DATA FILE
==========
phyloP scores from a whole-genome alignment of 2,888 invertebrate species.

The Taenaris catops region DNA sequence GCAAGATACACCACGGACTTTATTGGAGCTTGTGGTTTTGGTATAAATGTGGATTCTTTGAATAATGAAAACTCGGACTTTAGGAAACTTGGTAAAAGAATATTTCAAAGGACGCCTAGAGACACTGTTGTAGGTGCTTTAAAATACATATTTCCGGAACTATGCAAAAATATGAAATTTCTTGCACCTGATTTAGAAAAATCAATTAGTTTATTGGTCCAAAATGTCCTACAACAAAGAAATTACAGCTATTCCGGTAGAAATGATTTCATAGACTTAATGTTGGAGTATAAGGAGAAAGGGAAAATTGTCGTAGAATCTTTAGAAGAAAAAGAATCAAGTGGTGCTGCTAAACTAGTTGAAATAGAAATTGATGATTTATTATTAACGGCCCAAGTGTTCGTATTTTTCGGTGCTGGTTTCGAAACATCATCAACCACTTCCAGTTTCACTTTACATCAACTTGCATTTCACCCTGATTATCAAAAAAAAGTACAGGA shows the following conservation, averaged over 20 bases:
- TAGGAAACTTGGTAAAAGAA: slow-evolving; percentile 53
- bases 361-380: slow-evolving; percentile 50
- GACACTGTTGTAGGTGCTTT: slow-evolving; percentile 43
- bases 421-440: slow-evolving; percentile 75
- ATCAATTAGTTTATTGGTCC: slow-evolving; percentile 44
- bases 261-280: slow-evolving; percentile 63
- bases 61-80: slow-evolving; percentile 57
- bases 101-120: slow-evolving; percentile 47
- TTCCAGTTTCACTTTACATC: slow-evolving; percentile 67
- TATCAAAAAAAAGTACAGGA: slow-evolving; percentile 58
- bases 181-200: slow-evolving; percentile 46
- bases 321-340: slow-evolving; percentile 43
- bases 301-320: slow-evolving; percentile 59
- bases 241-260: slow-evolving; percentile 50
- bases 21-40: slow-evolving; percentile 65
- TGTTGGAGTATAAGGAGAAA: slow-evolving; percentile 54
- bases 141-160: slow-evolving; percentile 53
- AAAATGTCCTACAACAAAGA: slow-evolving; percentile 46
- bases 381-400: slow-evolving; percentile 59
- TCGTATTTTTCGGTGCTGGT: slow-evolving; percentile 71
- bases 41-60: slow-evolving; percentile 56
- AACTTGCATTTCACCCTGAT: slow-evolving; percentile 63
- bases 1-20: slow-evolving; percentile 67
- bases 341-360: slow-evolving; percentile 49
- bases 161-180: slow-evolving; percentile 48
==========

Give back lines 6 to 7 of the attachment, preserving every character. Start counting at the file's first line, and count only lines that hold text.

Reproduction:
- bases 421-440: slow-evolving; percentile 75
- ATCAATTAGTTTATTGGTCC: slow-evolving; percentile 44